So your doctor wants you (or your partner) to undergo a semen analysis for infertility, huh? If you've never given a sperm sample before, you're probably imagining all kinds of embarrassing and/or awkward scenarios. Will a random stranger accidentally burst in at a critical moment? Will you be able to "make the magic happen" under pressure? Will it be exactly like that scene at the sperm bank in Road Trip? (Spoiler alert: no, it's nothing like that.)
Chances are, if you're facing infertility and your doc has asked for a semen analysis, he or she's got a pretty good reason—there's a lot that can be learned from that precious cup of bodily fluids, so it's definitely worth going through the process even if you don't totally love the idea. But relax: a semen analysis is not as bad as you think. Here's everything you need to know.
Why do I have to do a semen analysis?
The most obvious reason is because you're dealing with infertility issues—male factor infertility is found in 40% of couples struggling to conceive, so a semen sample is the best way to determine if something's up with the quality of your sperm. But Dr. Mark Trolice, reproductive endocrinologist at Fertility CARE: The IVF Center in Orlando, Florida, says there are some other possible reasons for needing to give a semen sample, like if:
- You're trying to become a sperm donor
- You want to freeze your sperm for future insemination or conception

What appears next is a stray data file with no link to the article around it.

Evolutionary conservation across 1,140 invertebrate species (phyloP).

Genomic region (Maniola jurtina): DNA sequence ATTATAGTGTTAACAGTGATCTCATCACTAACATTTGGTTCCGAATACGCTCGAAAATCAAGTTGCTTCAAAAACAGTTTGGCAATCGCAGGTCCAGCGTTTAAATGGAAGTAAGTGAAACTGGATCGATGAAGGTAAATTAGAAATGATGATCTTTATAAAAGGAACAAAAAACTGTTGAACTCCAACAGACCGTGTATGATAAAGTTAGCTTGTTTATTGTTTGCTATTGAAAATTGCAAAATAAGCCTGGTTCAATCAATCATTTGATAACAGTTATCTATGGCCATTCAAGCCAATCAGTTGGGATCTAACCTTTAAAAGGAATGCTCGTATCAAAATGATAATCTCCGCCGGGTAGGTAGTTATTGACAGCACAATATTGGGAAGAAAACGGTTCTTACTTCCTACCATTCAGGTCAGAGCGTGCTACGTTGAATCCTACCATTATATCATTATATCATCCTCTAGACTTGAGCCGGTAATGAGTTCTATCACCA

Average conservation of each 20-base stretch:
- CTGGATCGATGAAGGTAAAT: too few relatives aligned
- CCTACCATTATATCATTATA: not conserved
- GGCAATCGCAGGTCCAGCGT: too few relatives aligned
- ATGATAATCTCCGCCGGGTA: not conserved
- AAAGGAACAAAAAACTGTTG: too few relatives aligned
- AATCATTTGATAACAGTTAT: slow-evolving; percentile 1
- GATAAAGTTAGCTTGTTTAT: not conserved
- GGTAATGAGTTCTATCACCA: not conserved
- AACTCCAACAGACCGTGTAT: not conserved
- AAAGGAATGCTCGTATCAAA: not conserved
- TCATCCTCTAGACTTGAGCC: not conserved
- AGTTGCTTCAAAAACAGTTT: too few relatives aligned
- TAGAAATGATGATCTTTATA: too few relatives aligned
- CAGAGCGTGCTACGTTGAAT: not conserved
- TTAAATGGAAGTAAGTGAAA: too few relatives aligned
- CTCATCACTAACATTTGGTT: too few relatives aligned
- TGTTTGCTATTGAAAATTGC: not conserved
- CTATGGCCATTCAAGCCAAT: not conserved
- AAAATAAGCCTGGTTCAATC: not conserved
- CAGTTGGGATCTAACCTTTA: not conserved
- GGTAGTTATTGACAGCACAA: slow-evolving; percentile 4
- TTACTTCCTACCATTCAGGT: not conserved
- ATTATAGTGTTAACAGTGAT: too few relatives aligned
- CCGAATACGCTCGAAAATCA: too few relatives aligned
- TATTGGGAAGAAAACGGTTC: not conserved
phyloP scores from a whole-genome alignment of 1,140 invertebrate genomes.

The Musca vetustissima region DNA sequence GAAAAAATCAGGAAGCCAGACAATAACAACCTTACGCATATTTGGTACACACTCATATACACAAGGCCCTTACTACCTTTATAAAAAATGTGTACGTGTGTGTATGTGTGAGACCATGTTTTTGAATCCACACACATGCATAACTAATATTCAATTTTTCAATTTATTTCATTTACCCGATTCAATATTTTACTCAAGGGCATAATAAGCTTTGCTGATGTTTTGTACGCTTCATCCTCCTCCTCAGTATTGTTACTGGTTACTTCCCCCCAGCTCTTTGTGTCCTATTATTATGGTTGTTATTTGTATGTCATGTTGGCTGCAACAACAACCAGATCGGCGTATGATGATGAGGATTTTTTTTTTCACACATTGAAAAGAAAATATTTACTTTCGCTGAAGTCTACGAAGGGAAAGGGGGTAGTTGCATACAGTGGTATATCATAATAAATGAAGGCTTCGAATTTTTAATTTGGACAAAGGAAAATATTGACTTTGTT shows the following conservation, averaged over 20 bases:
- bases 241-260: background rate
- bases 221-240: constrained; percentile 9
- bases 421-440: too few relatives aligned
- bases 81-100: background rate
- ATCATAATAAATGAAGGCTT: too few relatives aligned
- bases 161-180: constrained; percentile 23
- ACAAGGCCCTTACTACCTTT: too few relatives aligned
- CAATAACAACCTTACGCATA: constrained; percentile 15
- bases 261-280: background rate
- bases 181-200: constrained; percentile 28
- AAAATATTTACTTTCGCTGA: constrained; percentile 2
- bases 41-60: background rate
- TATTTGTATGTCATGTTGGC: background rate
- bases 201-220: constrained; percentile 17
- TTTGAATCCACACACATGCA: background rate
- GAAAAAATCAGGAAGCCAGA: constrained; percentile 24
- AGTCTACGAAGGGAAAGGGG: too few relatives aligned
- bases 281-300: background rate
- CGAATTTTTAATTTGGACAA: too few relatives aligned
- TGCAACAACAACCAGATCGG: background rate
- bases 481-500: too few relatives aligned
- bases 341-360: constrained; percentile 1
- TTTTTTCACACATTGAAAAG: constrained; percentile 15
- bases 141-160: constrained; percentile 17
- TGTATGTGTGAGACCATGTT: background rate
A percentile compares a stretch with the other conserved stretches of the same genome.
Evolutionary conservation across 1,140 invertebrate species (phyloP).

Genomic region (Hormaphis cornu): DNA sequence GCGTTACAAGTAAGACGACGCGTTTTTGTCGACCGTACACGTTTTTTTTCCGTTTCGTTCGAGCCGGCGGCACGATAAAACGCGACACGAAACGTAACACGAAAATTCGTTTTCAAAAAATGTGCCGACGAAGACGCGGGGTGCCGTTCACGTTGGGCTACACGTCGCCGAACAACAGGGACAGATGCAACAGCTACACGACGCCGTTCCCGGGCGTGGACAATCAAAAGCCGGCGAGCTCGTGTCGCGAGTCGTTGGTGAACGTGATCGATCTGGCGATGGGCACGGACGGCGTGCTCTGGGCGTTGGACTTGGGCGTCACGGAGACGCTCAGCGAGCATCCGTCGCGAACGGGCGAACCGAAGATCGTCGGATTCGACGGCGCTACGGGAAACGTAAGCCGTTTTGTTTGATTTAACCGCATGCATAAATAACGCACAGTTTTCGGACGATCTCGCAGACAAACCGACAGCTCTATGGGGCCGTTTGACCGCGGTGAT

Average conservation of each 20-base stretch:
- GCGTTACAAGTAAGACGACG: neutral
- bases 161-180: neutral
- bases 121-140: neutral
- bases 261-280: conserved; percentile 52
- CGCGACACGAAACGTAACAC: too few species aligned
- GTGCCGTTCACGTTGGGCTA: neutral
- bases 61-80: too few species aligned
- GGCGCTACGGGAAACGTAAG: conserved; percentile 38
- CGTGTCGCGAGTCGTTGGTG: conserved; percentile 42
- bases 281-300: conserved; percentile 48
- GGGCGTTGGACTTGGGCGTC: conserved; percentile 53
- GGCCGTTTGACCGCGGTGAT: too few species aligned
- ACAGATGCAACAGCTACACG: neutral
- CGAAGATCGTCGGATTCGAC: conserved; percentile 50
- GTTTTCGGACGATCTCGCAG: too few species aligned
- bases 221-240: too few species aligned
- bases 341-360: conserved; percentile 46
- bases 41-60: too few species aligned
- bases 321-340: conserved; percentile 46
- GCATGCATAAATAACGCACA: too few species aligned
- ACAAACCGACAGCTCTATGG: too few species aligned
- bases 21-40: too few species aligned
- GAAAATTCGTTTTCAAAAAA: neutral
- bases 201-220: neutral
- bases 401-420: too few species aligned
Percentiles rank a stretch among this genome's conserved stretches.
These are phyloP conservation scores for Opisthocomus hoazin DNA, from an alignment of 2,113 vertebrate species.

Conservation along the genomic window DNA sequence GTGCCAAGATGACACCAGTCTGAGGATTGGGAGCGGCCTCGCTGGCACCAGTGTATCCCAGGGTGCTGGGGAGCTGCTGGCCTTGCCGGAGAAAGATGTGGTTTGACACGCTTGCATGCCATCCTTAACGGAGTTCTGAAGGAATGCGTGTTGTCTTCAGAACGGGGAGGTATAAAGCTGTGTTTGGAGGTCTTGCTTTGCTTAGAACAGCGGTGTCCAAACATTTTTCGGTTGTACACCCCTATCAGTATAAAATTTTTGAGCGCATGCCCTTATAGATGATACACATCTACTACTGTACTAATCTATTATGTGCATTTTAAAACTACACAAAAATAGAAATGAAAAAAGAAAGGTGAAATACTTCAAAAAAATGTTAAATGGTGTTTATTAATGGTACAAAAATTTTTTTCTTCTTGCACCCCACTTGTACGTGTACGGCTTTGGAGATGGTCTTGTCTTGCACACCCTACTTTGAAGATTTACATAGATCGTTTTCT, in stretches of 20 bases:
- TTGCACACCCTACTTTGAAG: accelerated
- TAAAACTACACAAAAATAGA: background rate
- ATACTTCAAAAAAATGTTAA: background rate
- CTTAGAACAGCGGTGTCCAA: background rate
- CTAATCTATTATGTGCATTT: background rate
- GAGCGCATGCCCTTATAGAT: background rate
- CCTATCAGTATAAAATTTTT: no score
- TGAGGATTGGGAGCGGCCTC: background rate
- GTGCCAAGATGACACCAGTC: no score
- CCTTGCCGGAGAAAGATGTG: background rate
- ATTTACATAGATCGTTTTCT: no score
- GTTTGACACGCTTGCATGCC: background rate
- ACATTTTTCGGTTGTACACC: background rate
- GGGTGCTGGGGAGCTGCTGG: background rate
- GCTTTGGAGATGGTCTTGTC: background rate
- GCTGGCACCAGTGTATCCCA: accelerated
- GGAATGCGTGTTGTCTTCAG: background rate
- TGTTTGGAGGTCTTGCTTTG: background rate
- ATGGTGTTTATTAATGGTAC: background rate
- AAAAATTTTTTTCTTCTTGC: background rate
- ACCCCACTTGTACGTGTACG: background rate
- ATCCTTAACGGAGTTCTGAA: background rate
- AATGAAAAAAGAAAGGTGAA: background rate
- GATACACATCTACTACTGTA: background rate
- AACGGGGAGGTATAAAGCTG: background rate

- You're going to be away during a planned fertility treatment cycle (like if your wife is undergoing in vitro fertilization while you're deployed with the military)
- You've had a vasectomy but want to make sure there's no remaining sperm in your ejaculate
Will it be like in the movies?
Well...yes and no. Basically, you do have to set up shop in a private room at the fertility clinic and manually stimulate yourself until your efforts are, you know, fruitful. Clinic staff will give you a sterile collection cup to fill up with ejaculated sperm. Remember, they see this kind of thing every day—there's no need to be embarrassed or ashamed about what you're doing.
Now, as far as successfully setting off the fireworks show, there's a certain amount of flexibility in how you go about it. Dr. Trolice says that usually your partner can go into the room with you to help out or make things less awkward, and of course there are always helpful materials available if you need them.
If you're still totally stressed out about the idea of a) manual stimulation or b) ejaculating in a semi-public place, there may be some options to get around those obstacles, too. In some cases, a couple can use a special condom during intercourse at home to collect semen (but it can't just be any old condom, because regular ones might contain lubricants or other residues that can kill sperm).
If you go this route—or just want to collect your sample at home through masturbation—you'll need to be able to rush your semen down to the clinic within 30-45 minutes, says Dr. Trolice. Any longer than that and you risk affecting the sample; if it gets too cold, for example, the motility of your sperm could slow down and skew your results.